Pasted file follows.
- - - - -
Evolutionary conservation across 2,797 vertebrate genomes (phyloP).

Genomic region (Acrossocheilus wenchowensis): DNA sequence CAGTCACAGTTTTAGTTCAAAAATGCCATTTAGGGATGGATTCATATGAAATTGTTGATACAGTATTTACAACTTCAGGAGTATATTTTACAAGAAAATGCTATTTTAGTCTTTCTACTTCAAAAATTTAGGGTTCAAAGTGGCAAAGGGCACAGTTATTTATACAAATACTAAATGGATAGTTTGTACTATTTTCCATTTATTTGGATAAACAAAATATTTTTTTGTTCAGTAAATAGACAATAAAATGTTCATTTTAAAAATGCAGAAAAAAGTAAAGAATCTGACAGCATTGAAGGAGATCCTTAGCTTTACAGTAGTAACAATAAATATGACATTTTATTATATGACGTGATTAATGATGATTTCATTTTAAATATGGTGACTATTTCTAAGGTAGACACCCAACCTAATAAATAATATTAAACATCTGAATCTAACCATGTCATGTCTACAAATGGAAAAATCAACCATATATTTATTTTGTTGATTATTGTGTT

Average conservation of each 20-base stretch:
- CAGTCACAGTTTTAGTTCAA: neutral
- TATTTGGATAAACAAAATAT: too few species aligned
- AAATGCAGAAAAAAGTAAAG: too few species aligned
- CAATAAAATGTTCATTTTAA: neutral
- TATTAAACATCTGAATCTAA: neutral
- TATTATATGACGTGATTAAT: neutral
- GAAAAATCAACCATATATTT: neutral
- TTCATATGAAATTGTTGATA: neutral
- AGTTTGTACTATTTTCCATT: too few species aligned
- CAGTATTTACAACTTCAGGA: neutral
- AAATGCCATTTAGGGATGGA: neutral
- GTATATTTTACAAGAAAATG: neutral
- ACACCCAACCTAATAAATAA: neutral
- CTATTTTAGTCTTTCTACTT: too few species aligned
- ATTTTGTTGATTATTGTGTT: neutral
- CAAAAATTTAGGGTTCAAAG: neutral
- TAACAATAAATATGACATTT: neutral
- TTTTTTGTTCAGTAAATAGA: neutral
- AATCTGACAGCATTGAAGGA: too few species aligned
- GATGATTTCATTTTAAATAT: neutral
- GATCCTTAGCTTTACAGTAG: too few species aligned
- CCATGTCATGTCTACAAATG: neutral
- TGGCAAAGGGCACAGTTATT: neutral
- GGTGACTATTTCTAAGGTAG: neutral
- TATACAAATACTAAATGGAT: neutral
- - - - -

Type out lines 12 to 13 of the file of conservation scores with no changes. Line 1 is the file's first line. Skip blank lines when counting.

- AGTTTGTACTATTTTCCATT: too few species aligned
- CAGTATTTACAACTTCAGGA: neutral